Senior author Colin Begg and his colleagues looked at 2,118 patients diagnosed and treated for early-stage non-small-cell lung cancer. They examined survival rates at 30 days, two years and five years after surgery.

The researchers found that the average five-year survival was 38 percent, but survival ranged from 33 percent at hospitals that perform eight or fewer of these procedures to 44 percent at centers that perform between 67 and 100 such surgeries.

In addition, mortality in the period 30 days after surgery was twice as high at the lowest volume centers than at the highest volume centers (6 percent vs. 3 percent).

At Vanderbilt, three-year survival for Stage 1 lung cancer is 77 percent, compared to 55 percent nationally (data from the National Cancer Database).

The difference is even wider for Stage 2 and Stage 3A cancers. For Stage 2, Vanderbilt’s three-year survival rate is 93 percent, compared to a national average of 34 percent. For Stage 3A, Vanderbilt’s three-year survival is 49 percent, compared to 16 percent nationally.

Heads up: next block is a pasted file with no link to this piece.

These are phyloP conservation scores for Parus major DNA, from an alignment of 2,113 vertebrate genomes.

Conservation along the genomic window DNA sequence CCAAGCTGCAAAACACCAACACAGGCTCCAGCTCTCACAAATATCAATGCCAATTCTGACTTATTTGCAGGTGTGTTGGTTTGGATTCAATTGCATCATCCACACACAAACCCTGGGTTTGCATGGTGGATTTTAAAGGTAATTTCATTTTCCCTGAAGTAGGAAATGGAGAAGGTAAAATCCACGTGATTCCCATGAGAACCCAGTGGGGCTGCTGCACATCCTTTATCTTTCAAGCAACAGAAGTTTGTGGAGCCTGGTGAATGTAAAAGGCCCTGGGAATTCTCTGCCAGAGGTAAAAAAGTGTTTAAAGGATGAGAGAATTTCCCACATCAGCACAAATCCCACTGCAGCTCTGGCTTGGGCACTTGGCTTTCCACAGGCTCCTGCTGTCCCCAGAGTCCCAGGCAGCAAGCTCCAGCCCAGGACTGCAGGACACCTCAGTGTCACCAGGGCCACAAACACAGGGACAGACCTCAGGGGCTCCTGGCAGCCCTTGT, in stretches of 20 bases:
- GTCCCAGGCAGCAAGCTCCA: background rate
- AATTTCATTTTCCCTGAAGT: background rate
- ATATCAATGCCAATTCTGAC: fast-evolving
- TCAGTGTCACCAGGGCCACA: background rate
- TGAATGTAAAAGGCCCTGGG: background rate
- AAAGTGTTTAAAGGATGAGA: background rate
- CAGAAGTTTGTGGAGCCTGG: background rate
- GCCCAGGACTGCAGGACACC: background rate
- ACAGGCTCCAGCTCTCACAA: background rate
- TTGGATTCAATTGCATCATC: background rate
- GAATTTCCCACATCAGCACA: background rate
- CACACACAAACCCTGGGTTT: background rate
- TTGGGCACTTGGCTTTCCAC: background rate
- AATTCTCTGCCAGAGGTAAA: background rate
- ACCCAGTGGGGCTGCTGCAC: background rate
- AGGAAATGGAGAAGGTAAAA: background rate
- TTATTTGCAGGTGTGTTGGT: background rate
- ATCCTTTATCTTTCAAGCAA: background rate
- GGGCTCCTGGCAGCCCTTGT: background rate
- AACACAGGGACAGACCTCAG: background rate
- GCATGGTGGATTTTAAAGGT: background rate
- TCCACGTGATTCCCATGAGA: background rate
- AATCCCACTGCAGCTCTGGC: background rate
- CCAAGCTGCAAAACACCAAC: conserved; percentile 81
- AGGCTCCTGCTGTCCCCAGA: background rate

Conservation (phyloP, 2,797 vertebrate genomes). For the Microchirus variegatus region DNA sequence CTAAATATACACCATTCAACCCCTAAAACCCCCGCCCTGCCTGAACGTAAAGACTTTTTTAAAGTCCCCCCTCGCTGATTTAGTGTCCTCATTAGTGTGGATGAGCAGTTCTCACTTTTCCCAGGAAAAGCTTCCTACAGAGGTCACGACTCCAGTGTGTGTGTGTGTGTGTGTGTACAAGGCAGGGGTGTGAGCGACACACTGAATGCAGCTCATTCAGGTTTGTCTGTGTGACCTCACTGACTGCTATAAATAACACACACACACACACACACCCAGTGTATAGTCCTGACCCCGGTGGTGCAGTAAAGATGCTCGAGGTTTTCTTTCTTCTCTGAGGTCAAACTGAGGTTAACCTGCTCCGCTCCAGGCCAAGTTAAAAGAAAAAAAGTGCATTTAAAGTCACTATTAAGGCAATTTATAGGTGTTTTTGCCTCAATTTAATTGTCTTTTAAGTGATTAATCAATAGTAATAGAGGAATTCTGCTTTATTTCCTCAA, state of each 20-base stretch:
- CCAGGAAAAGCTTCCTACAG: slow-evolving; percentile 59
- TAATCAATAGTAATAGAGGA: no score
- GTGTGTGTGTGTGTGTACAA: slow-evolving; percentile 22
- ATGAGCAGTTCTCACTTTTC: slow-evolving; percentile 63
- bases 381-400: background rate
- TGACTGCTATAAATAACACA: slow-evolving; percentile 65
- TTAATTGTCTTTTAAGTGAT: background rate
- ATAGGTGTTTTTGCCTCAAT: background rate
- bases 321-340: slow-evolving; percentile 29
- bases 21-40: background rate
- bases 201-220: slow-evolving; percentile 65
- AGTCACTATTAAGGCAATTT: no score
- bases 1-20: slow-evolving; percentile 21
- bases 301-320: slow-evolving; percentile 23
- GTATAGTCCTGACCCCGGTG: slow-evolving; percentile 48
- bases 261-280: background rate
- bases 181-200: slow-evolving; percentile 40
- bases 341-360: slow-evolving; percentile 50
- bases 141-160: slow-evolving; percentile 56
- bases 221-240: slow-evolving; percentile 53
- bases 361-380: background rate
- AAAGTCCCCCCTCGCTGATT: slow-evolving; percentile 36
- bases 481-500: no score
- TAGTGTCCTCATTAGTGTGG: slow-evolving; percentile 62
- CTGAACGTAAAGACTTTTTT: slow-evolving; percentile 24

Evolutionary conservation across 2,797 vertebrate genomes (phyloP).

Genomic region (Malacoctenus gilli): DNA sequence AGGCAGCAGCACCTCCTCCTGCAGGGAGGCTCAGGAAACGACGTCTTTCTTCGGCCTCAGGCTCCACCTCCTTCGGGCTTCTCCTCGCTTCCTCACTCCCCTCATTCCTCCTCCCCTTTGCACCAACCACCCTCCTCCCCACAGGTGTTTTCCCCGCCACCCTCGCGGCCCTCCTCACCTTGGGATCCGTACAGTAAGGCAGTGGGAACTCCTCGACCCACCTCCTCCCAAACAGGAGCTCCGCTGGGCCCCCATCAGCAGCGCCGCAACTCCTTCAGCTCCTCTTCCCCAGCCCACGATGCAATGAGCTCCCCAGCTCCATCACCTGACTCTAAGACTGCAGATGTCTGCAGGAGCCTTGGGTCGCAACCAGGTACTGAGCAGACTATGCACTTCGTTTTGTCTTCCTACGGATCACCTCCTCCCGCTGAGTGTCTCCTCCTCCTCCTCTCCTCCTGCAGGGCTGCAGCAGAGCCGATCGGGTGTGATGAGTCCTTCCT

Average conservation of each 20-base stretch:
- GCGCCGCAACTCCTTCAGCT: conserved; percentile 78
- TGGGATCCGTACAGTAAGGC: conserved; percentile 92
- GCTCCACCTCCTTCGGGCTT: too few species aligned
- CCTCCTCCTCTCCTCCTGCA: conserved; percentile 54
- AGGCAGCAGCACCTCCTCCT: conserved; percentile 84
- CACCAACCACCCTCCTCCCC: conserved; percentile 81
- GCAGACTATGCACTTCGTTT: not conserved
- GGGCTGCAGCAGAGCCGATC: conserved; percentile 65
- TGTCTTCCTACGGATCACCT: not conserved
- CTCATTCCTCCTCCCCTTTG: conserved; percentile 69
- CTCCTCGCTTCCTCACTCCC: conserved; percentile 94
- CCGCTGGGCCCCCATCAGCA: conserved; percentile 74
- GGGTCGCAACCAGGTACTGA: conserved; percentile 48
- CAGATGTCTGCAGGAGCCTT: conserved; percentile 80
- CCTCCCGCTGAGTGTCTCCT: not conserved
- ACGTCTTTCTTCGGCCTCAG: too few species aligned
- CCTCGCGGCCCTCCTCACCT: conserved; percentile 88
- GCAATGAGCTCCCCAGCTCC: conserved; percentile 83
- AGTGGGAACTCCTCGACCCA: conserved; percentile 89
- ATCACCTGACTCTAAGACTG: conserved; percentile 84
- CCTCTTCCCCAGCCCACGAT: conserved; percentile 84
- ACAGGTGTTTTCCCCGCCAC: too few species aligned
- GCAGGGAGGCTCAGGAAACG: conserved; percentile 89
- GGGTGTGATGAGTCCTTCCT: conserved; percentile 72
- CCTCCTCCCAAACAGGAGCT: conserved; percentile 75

Roberts attributes much of that difference to a difference in treatment regimen between community providers and an academic center that performs a high number of lung cancer surgeries each year.

“Early stage cancer is best treated with surgery alone,” Roberts said. “In more advanced stages, the standard in the community is to do chemotherapy and radiation alone, whereas here, we typically follow chemotherapy and radiation with surgery.

“It’s also important for patients to know that because of our level of experience, we are willing to provide surgery to older or frailer patients who are not considered surgical candidates elsewhere.”

A lung cancer patient at Vanderbilt also faces a lower-than-average risk of post-surgery complications as reflected by perioperative mortality data, Roberts said.

At Vanderbilt, perioperative mortality after removal of a lung lobe is 0.4 percent, compared to a national average of 2.67 percent, Roberts said. Vanderbilt’s perioperative mortality for lung removal is in line with data for high-volume centers reported in the New England Journal of Medicine study, at 3.2 percent, compared to a national average of 6.75 percent.